Have a Disability? Here Are Your Rights When It Comes to Voting

NPR reports that more than 35 million voters have a disability. A third of those people say they’ve had trouble voting: getting to a polling place, reading the ballot, or using the machine.

Voters with disabilities have rights and resources to make sure they can cast their ballot.

If you are a voter with a disability, you have rights and and are legally entitled to resources to make sure you can cast your ballot.

The Voting Rights of Persons with Disabilities

The Americans with Disabilities Act (ADA), introduced in 1990, ensures persons with disabilities equality and protections against discrimination.

Under Title II of the act, voting must be accessible to those with disabilities. All physical polling locations have a checklist provided to ensure proper accommodations, which includes clear routes and ramps. If the location has an alternate entryway for wheelchairs or other accommodations, signage must be visibly displayed.

However, making the polling places accessible means they must have accommodations for people with disabilities aside from difficulty walking or requiring the use of a wheelchair. The ADA lists clear requirements for helping those who can’t see, are hard of hearing, or have other impairments that may make it difficult to vote.

Types of Voting Technologies at the Polls

Our local elections officials use a variety of systems to help voters, such as the AutoMark machine, which is a type of ballot marking device that doesn’t store your voting record in a computer system. This ensures anonymity in voting, as well as accuracy.  

The AutoMark system also has features for people who need extra assistance voting. This includes Braille, language translations, and oral recordings.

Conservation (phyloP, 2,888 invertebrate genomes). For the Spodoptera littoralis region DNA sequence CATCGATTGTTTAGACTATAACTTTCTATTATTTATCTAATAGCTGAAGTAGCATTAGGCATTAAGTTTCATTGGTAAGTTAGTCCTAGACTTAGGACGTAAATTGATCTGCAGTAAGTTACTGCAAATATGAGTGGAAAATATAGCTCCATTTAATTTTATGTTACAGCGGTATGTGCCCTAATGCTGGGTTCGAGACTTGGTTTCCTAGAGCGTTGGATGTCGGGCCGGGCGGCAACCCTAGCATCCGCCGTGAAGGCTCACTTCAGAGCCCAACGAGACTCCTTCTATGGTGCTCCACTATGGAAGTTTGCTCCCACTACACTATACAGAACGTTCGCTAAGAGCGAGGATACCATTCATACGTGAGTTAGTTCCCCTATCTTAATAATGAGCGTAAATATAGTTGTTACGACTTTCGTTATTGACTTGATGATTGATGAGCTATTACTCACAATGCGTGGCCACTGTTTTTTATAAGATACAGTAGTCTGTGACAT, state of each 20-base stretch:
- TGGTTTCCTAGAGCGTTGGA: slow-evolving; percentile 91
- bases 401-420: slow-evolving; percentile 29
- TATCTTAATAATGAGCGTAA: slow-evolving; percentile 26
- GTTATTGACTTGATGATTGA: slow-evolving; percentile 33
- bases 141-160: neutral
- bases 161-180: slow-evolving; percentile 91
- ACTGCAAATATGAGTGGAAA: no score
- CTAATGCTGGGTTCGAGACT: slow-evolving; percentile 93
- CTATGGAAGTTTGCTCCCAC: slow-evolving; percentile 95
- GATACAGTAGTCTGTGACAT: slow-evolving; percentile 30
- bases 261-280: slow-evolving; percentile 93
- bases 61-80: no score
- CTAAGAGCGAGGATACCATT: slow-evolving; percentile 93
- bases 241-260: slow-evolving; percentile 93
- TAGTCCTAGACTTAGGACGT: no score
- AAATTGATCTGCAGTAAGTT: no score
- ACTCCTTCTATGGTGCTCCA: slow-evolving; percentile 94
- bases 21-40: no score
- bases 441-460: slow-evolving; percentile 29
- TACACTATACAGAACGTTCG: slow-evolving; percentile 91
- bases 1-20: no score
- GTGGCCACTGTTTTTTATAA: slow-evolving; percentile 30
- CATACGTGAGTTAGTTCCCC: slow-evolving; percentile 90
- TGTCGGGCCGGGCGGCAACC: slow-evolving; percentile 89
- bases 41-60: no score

Each voting station is also required to provide a telecommunication device for the deaf (TDD) or a teletypewriter (TTYs) for those needing hearing assistance.   

Bringing an Aide to the Polls

If you need further assistance, every polling place will have a designated Voter Assistance Aide to help you through the voting process. If you prefer to bring your own aide, you’re permitted to do so under federal law. Your voter registration form has a field that will allow you to indicate if you plan to do so.

Your aide will need to fill out a Declaration stating they are there to assist you in your voting process. Your aide cannot be an employer or official of your union.

If you did not indicate on your voter registration form that you planned to bring an aide with you, you will also need to fill out a Declaration at the voting location.  

Using a Vote-By-Mail Ballot

If you’re unable to visit a physical polling location, prefer to vote from home, or feel you need additional time to complete your ballot, you have the option of mailing in your ballot.

Vote-by-mail ballots must be received at the Supervisor of Elections Office no later than 7 p.m. on Election Day. Most districts encourage voters to submit their ballot at least a week in advance to make sure it arrives on time.

Note: The last day to request a vote-by-mail ballot for the upcoming election was Oct. 20. However, you can still request that one be sent to you for future elections. Visit VotePinellas.com to request one.

Further Information and Resources

We’re here to make sure you can get to the polls and vote to the best of your ability. Check out these resources to make sure you have the resources your need.

  • Get Informed: the U.S. Election Assistance Commission created a guide with 10 Tips for Voters with Disabilities. It’s a great place to start to learn how to navigate the polls.  
  • Learn About the Services Offered by Pinellas County: Visit the Supervisor of Elections website to learn how Pinellas County accommodates voters with disabilities.
  • Have Reliable Transportation: there are multiple resources to get to the polls, including Carpool Vote and Drive to Vote.
  • Find Local Resources: some organizations offer resources for older Americans. Use the Eldercare Locator to find public services you can use.  

There’s one more step to prepare to vote: learn about the issues and candidates! Now that you know how to vote, it’s time to get informed. Check out the Pinellas Voter Guide to learn about the candidates, their platforms, and the ballot measures.

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